Fitoor’ review: Despite Katrina and Aditya’s great performances, story isn’t romantically compelling

Movie: Fitoor
​Rating: **1/2
Directed by: Abhishek Kapoor
Starring: Katrina Kaif, Aditya Roy Kapur, Tabu, Lara Dutta, Aditi Rao Hydari, and Rahul Bhatt
What’s it about: Based on Charles Dickens’ Great Expectations, Fitoor is the story of a poor orphan Noor’s (Aditya Roy Kapur) love/obsession for rich girl Firdaus (Katrina Kaif) from the moment he sets eyes on her. Her adoptive mother Begum Hazrat (Tabu) invites him to do a menial job in the stables and before long the haughty Firdaus accepts the lad with torn shoes as her friend. Soon after, he misses her birthday party due to a tragedy in his personal life, to find her gone from his life. Begum packs her off to London to study. Life goes on for the heartbroken lad, till an unnamed benefactor lands at his doorstep with an opportunity to display his art in Delhi. Noor meets Firdaus in the capital after over a decade. He hasn’t gotten over her, and that doesn’t change even after she tells him she is engaged. She won’t repeat the mistake Begum did, and marry for love. She has been trained to marry for money. He finds fame but when Firdaus discovers she has feelings for him, she runs away yet again. He goes back home heartbroken. But he gets a second shot to make it as an artist in London, only to find she is getting married there. They both realise all too late that they are pawns in the hands of Begum. Fitoor is about love that destroys, heartbreak that refuses to heal and revenge that is blind to reason.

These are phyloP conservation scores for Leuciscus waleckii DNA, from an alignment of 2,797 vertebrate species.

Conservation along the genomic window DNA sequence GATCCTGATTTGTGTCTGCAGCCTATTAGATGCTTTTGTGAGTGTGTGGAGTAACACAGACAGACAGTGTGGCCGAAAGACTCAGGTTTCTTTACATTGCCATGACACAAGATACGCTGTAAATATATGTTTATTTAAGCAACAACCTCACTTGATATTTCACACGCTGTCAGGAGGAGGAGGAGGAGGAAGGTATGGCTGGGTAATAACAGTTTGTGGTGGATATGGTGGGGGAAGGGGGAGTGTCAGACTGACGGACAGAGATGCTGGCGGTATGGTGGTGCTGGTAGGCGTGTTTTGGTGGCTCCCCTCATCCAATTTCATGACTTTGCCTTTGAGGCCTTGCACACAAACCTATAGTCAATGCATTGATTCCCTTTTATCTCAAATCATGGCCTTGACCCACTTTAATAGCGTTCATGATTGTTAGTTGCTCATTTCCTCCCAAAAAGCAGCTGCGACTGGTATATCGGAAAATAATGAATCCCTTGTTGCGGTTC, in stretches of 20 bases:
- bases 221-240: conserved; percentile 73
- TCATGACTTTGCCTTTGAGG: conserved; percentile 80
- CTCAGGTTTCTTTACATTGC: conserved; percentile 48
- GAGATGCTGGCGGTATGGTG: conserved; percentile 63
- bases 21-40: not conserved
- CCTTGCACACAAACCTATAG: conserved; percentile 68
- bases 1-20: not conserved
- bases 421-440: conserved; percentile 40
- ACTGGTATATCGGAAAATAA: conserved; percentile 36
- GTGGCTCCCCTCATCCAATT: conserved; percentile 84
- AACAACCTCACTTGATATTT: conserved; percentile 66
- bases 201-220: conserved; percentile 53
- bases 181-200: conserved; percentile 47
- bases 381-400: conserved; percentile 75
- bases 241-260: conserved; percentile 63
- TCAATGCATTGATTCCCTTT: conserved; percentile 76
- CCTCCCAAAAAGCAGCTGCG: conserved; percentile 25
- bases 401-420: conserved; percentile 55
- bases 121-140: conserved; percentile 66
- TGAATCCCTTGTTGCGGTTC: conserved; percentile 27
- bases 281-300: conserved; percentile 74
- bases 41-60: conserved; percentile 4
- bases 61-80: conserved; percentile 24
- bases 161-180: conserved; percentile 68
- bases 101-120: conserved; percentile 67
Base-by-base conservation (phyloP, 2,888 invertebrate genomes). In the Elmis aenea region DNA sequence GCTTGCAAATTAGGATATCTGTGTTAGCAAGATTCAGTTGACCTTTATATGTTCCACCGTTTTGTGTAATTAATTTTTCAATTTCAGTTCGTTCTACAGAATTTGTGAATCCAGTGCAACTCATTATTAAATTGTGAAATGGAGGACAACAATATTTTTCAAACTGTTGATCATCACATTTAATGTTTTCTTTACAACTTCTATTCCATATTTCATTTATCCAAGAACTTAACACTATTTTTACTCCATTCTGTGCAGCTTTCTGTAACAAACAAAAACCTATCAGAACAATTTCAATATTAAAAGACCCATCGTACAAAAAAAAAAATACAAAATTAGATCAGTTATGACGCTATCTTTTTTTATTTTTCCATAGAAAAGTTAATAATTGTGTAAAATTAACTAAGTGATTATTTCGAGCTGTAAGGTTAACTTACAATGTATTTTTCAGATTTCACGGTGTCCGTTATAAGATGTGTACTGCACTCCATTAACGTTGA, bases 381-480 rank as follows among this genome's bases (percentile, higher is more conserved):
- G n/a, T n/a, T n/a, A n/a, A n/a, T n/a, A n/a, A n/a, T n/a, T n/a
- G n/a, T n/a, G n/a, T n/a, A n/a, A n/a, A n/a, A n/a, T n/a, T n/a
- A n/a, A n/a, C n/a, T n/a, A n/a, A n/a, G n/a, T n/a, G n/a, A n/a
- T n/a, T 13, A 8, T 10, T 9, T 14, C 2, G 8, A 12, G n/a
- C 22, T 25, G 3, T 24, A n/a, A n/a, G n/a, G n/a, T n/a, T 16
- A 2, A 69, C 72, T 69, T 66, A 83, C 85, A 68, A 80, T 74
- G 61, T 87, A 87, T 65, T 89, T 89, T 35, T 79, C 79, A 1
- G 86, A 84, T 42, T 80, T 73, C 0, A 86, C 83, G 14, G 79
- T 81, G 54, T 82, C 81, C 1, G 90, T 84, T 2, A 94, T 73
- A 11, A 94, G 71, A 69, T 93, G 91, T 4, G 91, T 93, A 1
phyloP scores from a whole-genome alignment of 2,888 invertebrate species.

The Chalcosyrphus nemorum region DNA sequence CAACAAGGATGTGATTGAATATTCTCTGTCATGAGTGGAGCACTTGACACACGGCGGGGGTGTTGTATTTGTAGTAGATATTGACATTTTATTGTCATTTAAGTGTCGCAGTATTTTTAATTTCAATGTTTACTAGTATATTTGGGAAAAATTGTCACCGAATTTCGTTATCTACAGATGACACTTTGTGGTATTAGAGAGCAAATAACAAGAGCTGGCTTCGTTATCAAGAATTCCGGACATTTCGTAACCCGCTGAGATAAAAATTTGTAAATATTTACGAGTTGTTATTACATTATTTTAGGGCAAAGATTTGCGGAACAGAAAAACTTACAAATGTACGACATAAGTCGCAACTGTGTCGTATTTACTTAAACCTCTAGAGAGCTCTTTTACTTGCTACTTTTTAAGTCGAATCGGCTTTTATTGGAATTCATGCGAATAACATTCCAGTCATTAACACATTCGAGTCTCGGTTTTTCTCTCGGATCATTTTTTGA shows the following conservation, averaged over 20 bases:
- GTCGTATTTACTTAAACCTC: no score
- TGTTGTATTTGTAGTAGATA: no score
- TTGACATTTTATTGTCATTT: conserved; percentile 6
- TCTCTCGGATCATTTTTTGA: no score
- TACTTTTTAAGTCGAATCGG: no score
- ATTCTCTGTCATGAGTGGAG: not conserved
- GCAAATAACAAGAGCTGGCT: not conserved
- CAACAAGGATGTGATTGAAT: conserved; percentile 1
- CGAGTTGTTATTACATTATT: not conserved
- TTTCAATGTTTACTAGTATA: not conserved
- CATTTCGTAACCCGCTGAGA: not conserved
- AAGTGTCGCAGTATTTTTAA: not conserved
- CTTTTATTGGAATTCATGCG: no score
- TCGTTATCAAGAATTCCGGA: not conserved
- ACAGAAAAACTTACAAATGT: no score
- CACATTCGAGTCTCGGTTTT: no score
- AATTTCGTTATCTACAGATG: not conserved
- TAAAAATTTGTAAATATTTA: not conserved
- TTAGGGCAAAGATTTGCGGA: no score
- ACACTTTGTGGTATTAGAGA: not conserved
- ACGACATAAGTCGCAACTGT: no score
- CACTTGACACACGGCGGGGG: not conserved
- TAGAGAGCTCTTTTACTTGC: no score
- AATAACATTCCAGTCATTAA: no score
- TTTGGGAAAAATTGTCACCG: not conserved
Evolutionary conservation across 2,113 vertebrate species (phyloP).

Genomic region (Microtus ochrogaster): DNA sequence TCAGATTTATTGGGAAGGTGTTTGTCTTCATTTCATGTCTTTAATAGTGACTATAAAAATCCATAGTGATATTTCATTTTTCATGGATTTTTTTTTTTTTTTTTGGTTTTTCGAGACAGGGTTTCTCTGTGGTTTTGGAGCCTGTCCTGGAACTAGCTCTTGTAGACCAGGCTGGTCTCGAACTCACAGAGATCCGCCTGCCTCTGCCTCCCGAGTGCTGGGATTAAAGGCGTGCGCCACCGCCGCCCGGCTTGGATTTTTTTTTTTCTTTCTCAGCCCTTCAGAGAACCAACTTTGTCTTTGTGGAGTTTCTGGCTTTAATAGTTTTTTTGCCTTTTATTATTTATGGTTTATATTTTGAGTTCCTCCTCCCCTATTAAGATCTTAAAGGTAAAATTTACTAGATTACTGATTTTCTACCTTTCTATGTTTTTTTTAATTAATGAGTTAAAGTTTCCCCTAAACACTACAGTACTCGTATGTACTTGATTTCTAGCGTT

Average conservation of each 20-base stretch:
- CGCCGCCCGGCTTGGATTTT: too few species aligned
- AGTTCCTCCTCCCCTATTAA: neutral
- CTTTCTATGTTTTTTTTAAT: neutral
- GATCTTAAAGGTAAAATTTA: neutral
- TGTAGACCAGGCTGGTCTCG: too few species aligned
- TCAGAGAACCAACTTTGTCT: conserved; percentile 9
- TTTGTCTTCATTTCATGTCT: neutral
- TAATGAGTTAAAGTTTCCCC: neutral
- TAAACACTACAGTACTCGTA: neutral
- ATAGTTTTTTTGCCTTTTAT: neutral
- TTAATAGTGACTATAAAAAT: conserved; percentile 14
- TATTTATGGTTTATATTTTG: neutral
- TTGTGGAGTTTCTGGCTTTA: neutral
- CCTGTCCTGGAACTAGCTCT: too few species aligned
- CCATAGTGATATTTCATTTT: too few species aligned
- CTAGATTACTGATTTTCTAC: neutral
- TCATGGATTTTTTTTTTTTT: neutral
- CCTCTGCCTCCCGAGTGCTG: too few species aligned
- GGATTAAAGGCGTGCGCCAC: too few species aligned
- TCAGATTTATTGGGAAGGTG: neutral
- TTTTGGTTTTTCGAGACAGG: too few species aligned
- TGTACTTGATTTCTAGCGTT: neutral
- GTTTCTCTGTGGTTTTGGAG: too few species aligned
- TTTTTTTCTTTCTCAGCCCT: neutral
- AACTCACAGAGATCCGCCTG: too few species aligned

What’s good: Adapting classic English literature into a Bollywood film is not an easy prospect. However, for the large part, director Abhishek Kapoor manages to hold on to the essence of the epic novel.

It works even if you are not familiar with the story. But there is enough in the film for even those who are and don’t have the element of surprise to look forward to, he has successfully adapted the story set in the 18th century to make it contemporary and relevant to the current generation. Every department from the costumes to the production design has done its bit to enhance the film. Fitoor is visually stunning. Kashmir is shot with so much love that it is almost a character in the film. Amit Trivedi’s haunting score lifts the film. Katrina looks and plays the temptress effortlessly but it is Aditya who delivers a wonderfully measured and mature performance that stays with you. Aditi Rao Hydari does full justice to the part of young Begum. Tabu delivers yet another solid performance. She is fantastic in every frame.
What’s not: The problem lies in the on-screen chemistry between the lead pair. Individually they play their parts well but when they’re together, they seem more like siblings than lovers. The kisses and the intimate scenes appear almost forced and completely bereft of passion. The cameo by Ajay Devgn is just too contrived. It was a very important part of the story but it has zero impact on screen. The problem with Fitoor is that it’s a love story that is not romantically compelling. The climax seems too rushed – it needed more drama and emotional depth but that’s missing.
What to do: It’s Valentine’s Week and if you are in the mood for a complex love story, check this one out.

Posted by on February 12, 2016. Filed under Bollywood. You can follow any responses to this entry through the RSS 2.0. Both comments and pings are currently closed.